Super Bowl LI will always be remembered as one of the greatest games (and comebacks) of all time. As exciting as the game was, there was only 16 minutes of actual ball in play, as seen by this chart from CB Insights.
The question is, will any of this year's Super Bowl commercials be remembered as well?
With the NY Times reporting that the average cost of a 30-second ad during Super Bowl LI is now US$5 million, (up from $4.8 million in 2016), advertisers are highly motivated to be creative in order to have their spots, breakthrough in terms of recall and effectiveness.
While judging the ads 'success' is complex, there were a lot of very good creative spots in Super Bowl LI. Here is one of the spots that we liked and recalled from 2017.
The spot includes animated original pictures of Amy Adams, Jimmy Kimmel, Magic Johnson, Missy Elliott, Robert Redford, Stan Lee, Steve Carell, Tina Fey and Viola Davis.
The spot was directed by the award winning Angus Wall. "Our goal was to make it look as simple as possible and get out of the way of the concept and its' message ...which entailed using every trick in the book (and then some) and breaking several rules along the way."
Angus Wall is both a Director and film editor. He and fellow film editor Kirk Baxter won the Academy Award for Best Film Editing for the David Fincher film The Social Network in 2010 and again in 2011 for The Girl with the Dragon Tattoo. A long time Fincher collaborator he was also nominated for The Curious Case of Benjamin Button. In addition to TVCs he earned dual Emmys for designing the title sequences of Game of Thrones and Carnivale.
Executive Creative Director Jason Sperling championed the spot for Agency RPA. Adweek reported that
"There were a few ideas we were looking at, and there was a long discussion about what was right and would hit on the car, hit on the brand, hit on the emotion we wanted," Mr. Sperling said. "At the end of the day, you don't want to be in the Super Bowl if you don't have something that feels brave and is going to stand out."
"Thinking about these celebrities back then, and the fact that there were kind of just like all of us to some extent -- some of them may have even been bigger losers than we were -- but they kept pursuing their dreams and ended up where they are," said Mr. Sperling. "It really mirrored the idea of the story of Honda so well."
The spot was particularly complex as the original pictures are not high res fake images but real pictures. The animated images were then placed into a newly re-created yearbook. The agency obtained the star's old pictures and then a52 placed into practical shots of real yearbooks collected from various staffers at RPA, a52, and Honda.
Those surrounding classmates photos of staffers and their families included Executive Creative Director Jason Sterling's photo on the far left, in Tina Fey's yearbook. "It wasn't my best hair day," he said. Sterling's great aunt and great uncle's photos are in Stan Lee's yearbook, and the husband of an RPA creative director sits to the right of Missy Elliott. The students' names were changed to follow alphabetization in the lineups.
The spots started with the recording of the actor's voiceovers. The stars improvised some of the dialogue. The team then filmed both the actors and various lookalike stand-ins closer to their target age who also basically also re-delivering the star's pre-recorded lines. This gave the a52 team invaluable reference for the animation. The agency is not able to show any of the making of footage of the original dialogue recordings, but the recreated lip sync to each person's newly recorded dialogue is a very polished implementation by director Wall.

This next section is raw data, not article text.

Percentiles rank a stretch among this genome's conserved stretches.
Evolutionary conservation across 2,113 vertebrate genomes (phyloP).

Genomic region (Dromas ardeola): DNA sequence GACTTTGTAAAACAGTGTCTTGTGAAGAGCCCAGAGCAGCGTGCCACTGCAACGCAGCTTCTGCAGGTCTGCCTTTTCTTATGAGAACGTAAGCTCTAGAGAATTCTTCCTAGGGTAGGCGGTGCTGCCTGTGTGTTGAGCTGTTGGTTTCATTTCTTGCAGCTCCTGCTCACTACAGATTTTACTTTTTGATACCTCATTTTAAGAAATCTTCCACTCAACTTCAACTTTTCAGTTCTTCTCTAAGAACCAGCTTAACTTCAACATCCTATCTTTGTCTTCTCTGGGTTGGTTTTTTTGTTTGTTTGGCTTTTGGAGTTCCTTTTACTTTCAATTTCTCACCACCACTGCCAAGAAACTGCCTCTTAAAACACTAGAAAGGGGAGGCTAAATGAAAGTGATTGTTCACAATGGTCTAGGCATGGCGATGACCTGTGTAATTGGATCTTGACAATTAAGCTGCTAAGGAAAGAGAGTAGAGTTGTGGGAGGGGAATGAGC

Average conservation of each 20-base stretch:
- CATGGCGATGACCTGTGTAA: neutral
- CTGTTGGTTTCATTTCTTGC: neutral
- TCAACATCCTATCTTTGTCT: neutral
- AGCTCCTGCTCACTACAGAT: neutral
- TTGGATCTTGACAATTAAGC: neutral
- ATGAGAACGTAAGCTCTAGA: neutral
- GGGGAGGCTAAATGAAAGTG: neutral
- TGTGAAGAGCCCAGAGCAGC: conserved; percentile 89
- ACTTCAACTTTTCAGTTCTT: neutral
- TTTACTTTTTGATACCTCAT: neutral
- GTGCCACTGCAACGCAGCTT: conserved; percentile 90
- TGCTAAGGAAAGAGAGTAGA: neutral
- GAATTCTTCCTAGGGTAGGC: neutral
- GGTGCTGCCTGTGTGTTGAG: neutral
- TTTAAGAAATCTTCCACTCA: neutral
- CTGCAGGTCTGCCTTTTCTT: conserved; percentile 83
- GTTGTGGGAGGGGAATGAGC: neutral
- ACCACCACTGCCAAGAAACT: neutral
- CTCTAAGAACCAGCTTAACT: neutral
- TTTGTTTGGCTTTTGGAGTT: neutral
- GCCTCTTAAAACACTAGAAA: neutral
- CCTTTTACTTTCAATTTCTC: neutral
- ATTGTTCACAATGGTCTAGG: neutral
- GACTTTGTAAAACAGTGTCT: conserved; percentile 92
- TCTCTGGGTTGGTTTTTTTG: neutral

We spoke to the team at a52, Urs Furrer: VFX Supervisor, Adam Newman: CG Supervisor, Adam Carter: Rigging Lead and Andrew Wilkoff, the On Set Supervisor.
FXG: How did you approach the problem?
Urs Furrer: A great quote from Angus Wall, the director... "The spot achieves a simplicity that belies the complexity "under the hood” “. It was much much more than mapping photos onto a rough model. We needed all the detail, complexity, nuances and reality from a fully animated photo-real head to be able to bring them to life.
From the beginning, it was evident that there wouldn’t be a single ‘magic bullet’ that would work on all of the shots. Some of the stand in's filmed were able to capture the essence of the celebrity more than others, as well as having features that were a closer resemblance to the star’s photo. Not all of the heads could be straight CG, nor could they all rely on a strict 2D approach.
Adam Newman: Based on initial tests, for the faces that weren’t full replacements, we gave the compositing team a version of the meshes with the eyes and mouth sealed so they had a smooth canvas to manipulate in flame.
Urs Furrer: From that, we developed a quick workflow that involved unwrapping faces that we filmed to easily manipulate them as a flat image. This became incredibly useful as we were able to blend in elements of the photos, witness cameras and even CG renders as the level of complexity and accuracy increased.
Adam Newman: For the faces that were full replacements, we used the high res 3D scans taken at the time of the VO session to create the base meshes, and mapped the texture that came with the scan to animate to all of the plates or reference material. We then de-aged the model both in 3d sculpting and texture painting. In addition to custom shaders and texture maps, we mixed in parts of the current aged texture from the scan where we could to maintain as much of the character as possible. On the 3D side, we spent the most time iterating and refining both the animation, and shaders.
FXG: I assume the face doubles were filmed with multiple cameras, but there was some mention of a 3D camera? Did they mean an RGBD camera?
Kirk Shintani: They’re referring to the 3D head scans that we did on site at the various recording studios. SCANable is a long, long time friend and collaborator, and they traveled with us all over the US to scan all the talent so that we had a concrete base to start from.
FXG: What tools did you use in your pipeline?
Urs Furrer: We used Maya, Nuke, Mari, Zbrush, Photoshop, Flame, Houdini, Wrap3 and PFtrack
FXG:Was the face rig a basic FACS blendshape style rig?
Adam Carter: We created a custom joint based auto-rig. The rig was generated from a template that matched the muscle groups of the face. Every muscle responsible for facial expressions was accounted for, and we generated a joint cage of over 375 bind joints skinned to the mesh. We chose a joint based rig instead of blend shape to allow for frequent model changes, while automating the process of rebuilding the rig. It also gave us a softer feel, and more control to tweak and fine tune in animation. The controllers drove a joint chain representing the muscle it was simulating. Each chain was attached to the skull and interconnected so when a control was moved all proper muscles would be triggered, preserving the feeling of the underlying facial structure.